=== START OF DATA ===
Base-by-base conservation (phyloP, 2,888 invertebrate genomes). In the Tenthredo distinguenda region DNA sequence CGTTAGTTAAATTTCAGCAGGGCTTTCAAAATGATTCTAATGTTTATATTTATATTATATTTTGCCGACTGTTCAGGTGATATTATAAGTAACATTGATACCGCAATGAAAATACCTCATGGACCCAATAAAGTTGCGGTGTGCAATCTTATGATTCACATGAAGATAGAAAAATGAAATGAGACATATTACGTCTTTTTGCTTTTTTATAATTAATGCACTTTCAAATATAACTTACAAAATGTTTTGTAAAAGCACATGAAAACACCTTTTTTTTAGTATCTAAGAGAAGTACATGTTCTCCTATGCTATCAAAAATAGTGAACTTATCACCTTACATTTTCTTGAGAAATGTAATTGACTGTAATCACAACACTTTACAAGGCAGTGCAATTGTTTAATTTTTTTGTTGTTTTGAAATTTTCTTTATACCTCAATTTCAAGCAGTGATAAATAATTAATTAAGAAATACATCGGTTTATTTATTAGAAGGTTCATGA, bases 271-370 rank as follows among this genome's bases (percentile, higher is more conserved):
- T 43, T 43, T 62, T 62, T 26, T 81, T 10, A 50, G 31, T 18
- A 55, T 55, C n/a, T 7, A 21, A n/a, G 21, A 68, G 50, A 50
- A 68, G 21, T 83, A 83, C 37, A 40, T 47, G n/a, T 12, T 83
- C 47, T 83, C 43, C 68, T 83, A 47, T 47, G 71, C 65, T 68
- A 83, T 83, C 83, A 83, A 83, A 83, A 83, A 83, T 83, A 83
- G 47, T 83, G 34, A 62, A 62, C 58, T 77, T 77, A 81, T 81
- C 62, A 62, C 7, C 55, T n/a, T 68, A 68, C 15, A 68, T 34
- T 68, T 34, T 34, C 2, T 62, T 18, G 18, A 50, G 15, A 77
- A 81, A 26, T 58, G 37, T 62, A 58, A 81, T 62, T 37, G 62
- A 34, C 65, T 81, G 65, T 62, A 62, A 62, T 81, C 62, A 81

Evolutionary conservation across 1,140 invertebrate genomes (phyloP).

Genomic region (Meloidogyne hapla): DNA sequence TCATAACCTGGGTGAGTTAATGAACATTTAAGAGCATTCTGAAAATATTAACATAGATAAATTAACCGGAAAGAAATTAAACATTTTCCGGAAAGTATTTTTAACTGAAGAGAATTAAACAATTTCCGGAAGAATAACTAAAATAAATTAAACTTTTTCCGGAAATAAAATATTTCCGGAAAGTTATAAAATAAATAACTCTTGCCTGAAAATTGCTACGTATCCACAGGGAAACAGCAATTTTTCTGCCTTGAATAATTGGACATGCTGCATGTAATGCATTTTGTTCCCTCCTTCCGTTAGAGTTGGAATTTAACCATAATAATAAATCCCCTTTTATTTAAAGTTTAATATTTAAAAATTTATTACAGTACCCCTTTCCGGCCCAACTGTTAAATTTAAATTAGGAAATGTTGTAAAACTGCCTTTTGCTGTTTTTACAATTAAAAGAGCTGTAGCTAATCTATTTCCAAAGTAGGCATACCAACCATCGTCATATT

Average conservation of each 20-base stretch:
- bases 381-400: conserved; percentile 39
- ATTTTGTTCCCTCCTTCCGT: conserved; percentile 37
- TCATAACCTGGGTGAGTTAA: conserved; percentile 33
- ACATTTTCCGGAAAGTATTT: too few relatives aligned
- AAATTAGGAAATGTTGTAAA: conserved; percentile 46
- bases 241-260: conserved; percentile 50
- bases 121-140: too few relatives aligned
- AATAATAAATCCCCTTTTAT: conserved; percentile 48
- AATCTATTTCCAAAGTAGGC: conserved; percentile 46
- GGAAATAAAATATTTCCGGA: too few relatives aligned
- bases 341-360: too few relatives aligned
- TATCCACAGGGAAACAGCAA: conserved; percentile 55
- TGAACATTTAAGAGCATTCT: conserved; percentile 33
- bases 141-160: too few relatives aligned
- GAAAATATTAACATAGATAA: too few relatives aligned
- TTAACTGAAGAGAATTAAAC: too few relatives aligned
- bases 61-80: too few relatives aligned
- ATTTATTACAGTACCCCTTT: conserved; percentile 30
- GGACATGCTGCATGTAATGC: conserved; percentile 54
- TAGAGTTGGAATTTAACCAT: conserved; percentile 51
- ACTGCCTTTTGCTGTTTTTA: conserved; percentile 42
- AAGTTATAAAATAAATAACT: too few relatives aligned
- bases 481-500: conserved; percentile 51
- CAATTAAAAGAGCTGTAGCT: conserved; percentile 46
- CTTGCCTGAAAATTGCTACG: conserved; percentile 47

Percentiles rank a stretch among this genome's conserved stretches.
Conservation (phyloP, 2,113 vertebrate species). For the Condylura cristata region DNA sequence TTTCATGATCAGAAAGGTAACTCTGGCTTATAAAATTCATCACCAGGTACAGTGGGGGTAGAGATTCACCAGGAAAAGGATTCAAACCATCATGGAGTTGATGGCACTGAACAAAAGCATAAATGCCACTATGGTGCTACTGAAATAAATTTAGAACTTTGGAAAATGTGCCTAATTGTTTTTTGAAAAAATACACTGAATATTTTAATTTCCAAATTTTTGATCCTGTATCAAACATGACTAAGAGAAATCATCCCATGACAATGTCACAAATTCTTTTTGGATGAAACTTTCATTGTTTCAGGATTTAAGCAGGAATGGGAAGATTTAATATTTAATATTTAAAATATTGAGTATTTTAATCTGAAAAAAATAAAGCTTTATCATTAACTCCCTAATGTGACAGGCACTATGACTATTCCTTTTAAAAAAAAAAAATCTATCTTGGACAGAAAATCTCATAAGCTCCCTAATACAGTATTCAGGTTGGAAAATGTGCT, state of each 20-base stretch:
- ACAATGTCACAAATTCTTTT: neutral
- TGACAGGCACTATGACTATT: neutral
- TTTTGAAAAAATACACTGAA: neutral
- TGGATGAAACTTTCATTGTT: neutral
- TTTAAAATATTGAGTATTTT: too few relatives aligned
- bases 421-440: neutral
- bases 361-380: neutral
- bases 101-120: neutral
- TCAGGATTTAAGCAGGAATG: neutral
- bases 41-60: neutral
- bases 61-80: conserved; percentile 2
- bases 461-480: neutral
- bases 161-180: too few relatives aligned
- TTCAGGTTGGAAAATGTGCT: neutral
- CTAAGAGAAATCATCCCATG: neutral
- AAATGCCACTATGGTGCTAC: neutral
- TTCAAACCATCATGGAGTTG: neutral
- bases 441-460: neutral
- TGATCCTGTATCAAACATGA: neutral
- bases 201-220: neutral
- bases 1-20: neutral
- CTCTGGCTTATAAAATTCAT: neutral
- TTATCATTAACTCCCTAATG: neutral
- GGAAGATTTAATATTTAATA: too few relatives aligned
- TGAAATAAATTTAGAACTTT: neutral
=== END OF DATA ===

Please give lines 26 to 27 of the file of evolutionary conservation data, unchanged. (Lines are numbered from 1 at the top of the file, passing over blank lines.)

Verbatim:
- TATCCACAGGGAAACAGCAA: conserved; percentile 55
- TGAACATTTAAGAGCATTCT: conserved; percentile 33